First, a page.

Singapore

83% of Singapore drivers use their mobile phones while driving: Survey

83% of Singapore drivers use their mobile phones while driving: Survey
TODAY file photo
But most of these drivers think it is unsafe when they see other people using their mobile phones when driving
Published: 6:44 PM, November 5, 2013
Updated: 6:45 PM, November 5, 2013

SINGAPORE — More than eight in 10 Singapore drivers (83 per cent) admitted to using their mobile phones without a hands-free kit while driving in the last 12 months, with the top reason being that they felt it was safe to do, according to a survey released today (Nov 5).

Yet, most of these drivers — 93 per cent of the 513 adult drivers surveyed — think it is unsafe when they see other people using their mobile phones when driving. In fact, if respondents were passengers in a car where the driver was using his mobile phone, nearly three quarters of them would ask the driver not to do so, the Samsung-commissioned survey found.

Highlighting the sense of complacency among drivers, the survey concluded that “this complacency is reinforced by the finding that only 16 per cent of drivers have been in an accident or had a near miss while driving because they were distracted by their mobile phones”.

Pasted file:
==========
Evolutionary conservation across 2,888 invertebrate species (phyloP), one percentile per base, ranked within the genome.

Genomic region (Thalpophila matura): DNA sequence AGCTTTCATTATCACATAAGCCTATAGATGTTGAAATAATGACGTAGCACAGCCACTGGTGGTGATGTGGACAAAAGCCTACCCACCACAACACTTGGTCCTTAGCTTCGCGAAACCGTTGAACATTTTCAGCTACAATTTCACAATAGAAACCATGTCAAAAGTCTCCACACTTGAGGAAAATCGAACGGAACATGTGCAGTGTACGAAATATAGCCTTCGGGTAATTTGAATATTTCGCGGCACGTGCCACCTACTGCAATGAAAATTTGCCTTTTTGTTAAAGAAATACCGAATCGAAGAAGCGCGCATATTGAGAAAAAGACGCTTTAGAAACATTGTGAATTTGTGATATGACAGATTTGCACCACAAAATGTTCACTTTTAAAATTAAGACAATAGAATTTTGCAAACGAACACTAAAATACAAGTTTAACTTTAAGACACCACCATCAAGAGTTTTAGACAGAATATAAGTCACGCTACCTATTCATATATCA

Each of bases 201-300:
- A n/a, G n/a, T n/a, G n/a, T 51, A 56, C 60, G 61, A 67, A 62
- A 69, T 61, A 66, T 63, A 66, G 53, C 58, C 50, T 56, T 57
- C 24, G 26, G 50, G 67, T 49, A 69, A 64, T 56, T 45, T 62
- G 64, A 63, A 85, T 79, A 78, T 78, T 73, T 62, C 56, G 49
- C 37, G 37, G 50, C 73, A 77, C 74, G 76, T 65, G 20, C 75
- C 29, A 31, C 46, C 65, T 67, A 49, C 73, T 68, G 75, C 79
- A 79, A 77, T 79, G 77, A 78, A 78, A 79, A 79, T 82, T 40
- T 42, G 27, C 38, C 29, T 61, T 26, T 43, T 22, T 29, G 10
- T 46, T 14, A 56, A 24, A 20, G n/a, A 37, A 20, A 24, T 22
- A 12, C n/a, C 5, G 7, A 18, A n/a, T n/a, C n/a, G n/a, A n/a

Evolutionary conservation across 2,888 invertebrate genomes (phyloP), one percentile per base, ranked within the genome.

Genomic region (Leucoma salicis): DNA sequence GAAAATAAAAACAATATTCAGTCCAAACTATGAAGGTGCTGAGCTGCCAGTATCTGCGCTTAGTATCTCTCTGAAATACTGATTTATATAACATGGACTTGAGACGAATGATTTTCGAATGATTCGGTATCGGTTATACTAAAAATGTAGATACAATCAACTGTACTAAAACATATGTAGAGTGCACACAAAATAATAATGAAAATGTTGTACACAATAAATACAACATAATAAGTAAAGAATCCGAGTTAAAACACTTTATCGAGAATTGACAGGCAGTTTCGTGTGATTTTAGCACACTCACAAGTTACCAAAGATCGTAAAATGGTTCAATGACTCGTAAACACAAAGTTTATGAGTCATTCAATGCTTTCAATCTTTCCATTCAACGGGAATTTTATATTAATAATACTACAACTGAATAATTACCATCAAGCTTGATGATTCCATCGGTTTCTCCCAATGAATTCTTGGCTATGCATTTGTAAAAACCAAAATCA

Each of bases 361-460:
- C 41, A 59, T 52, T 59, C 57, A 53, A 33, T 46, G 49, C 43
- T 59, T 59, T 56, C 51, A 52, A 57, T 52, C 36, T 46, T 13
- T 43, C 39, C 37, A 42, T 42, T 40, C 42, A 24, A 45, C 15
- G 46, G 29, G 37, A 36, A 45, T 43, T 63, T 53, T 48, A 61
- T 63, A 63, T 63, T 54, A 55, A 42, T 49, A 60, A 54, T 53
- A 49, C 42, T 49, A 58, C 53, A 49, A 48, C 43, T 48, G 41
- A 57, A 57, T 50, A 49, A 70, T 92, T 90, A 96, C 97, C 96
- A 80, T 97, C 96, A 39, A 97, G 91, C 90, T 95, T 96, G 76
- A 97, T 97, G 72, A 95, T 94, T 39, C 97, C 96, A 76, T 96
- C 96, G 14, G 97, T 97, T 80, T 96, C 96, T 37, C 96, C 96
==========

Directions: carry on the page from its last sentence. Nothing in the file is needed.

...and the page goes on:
Other common reasons for using the mobile phone while driving included feeling pressured to respond quickly to work, friends or family, feeling confident in one’s driving abilities and proficiency at multi-tasking as well as feeling the need to check one’s mobile phone.

“The use of mobile phones while driving stems from the misconception of the drivers, thinking that they are capable of multi-tasking,” said Adjunct Associate Professor Gopinath Menon of the School of Civil and Environmental Engineering, College of Engineering, in Nanyang Technological University.

“This is untrue, as when a person does two tasks, in which both demand a certain amount of attention, multi-tasking is unsafe and impossible. When a driver is behind the wheel, he should concentrate on driving and avoid other distractions to avoid accidents,” he said.

To encourage safer driving behaviour, Samsung has developed the “Eyes on the Road” mobile app that helps drivers switch off mobile distractions when they get into their cars by activating the Drive Safe mode. The app will be available for download from Google Play for free from tomorrow and from Samsung Apps from Nov 18.

Using the app to calculate the distance travelled without mobile distraction, the first 135 drivers in each month to drive 200km without using their mobile phones, and first 50 drivers in each month to drive 1000km, 2000km and 3000km without using their mobile phones, can win up to S$120 worth of MSIG premium vouchers and Shell fuel vouchers. This runs from tomorrow until Jan 31.

Samsung also launched “The Road Comes First” campaign today, with the support of the Traffic Police and Singapore Road Safety Council.